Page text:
Lifestyle changes, stress make teenagers prone to hypertension
27-11-2015 | Posted By: Admin | 1321 View(s)
Kaushik, 14, had trouble sleeping and within a few days, he also developed palpitations. When he began to feel tired very often, his parents realised it was time for a check-up. While his parents assumed he would be anaemic, they were not prepared for what a simple test diagnosed: Kaushik had hypertension.
Rapid lifestyle changes and high-stress levels are making adolescents in the city highly prone to hypertension, say medical experts. Studies show that nearly 21% of school-going children in the 13-17 age group are either hypertensive or in the pre-hypertensive stage. The condition, if left untreated, could result in their becoming vulnerable to ailments of the heart and kidneys, warn doctors.
Checking the blood pressure of an adolescent was unheard of a decade ago but times have rapidly changed along with the pattern of diseases, said paediatrician Dr J K Reddy of Apollo Hospitals. “The immense levels of competition and pressure to be better than others at everything, a sedentary lifestyle and an imbalanced diet are the main reasons behind adolescents developing hypertension,” he pointed out.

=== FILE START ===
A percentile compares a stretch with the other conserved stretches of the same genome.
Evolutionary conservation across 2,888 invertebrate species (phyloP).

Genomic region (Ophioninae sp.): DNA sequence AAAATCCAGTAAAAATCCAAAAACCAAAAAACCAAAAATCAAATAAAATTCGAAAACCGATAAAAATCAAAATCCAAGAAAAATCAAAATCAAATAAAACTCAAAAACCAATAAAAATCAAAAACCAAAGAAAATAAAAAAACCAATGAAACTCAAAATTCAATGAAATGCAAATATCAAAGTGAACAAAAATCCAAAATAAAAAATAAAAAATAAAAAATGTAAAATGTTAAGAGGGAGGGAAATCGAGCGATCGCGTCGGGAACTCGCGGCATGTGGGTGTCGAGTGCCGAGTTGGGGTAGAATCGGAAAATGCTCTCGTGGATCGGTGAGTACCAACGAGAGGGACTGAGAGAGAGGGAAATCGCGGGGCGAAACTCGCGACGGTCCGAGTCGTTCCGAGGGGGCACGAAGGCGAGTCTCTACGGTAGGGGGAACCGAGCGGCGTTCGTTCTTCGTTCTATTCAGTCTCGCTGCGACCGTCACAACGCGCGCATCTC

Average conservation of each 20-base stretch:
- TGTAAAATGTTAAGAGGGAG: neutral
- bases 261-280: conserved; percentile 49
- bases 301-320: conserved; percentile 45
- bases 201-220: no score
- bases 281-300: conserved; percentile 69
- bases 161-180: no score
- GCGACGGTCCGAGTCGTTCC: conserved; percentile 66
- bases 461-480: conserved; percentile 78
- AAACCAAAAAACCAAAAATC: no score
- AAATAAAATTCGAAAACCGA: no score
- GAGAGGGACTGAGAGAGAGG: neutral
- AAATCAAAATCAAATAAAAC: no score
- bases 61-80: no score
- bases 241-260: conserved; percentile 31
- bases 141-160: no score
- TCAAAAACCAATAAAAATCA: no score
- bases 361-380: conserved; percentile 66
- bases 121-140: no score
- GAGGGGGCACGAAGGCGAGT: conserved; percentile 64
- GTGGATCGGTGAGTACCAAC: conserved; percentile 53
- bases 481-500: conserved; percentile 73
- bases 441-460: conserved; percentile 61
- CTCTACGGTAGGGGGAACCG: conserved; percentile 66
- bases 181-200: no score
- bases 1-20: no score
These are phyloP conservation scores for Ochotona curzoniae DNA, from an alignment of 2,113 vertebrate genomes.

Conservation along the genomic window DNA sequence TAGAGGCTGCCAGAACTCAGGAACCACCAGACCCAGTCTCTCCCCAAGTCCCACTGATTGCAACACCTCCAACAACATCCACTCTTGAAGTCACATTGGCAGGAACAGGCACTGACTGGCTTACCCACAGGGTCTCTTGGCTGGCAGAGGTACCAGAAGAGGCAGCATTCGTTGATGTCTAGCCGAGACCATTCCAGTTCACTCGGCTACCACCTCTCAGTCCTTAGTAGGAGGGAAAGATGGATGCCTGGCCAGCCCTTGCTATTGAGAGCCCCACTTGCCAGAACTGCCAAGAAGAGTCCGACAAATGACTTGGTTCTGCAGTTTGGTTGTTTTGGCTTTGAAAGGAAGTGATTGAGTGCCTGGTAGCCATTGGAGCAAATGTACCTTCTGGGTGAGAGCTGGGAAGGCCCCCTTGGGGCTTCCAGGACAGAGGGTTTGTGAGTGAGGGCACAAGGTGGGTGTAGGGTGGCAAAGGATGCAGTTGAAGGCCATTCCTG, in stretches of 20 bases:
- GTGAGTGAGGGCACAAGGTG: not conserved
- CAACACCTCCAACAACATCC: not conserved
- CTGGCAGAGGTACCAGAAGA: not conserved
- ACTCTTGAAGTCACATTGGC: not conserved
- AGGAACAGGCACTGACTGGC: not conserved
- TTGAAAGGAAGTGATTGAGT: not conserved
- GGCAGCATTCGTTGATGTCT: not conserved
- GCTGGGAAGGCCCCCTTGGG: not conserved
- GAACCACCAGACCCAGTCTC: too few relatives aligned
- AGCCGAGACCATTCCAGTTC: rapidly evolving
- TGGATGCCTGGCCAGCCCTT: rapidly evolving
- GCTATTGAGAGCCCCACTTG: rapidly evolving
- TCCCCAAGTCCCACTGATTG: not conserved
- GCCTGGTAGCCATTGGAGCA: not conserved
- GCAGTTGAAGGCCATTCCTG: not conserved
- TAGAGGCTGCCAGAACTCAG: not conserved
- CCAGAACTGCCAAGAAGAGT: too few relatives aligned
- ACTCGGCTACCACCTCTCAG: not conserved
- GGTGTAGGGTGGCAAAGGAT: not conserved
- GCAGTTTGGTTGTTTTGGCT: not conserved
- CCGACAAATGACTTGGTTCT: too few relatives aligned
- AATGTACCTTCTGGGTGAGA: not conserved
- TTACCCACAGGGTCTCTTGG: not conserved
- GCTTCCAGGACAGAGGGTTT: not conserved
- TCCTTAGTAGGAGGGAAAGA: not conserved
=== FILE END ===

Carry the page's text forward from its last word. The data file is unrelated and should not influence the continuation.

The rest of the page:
Consultant general physician Dr K Sundara Vadivelu said hypertension was commonly associated with high mortality and morbidity and its presence in childhood could easily go undetected unless especially looked for during this period. “Parents make it a point to take their kids for eye check-ups if they use electronic gadgets but no one thinks of checking the child’s blood pressure. This should change,” he said.
Dr Reddy said there was no difference in the presence of hypertension among adolescents studying at private or government schools and neither would their socioeconomic status make a difference. “Apart from family history, there could also be renal and cardiac related factors that cause hypertension in adolescents. Parents should make it a point to ensure that their kids eat a lot of fruits and exercise should be a part of their daily routine,” he said.
Physicians feel awareness is very low. “Prevalence of prehypertension reported in adolescents indicates that they are more vulnerable to cardiovascular diseases when they reach 30. Periodic surveys should be done in schools to identify the “at risk” group of children and adolescents who can develop hypertension in future so that preventive care can be provided,” said Dr Vadivelu.
Source: Times of India, Dated May 18, 2015 Article by Janami.Sampath1@timesgroup.com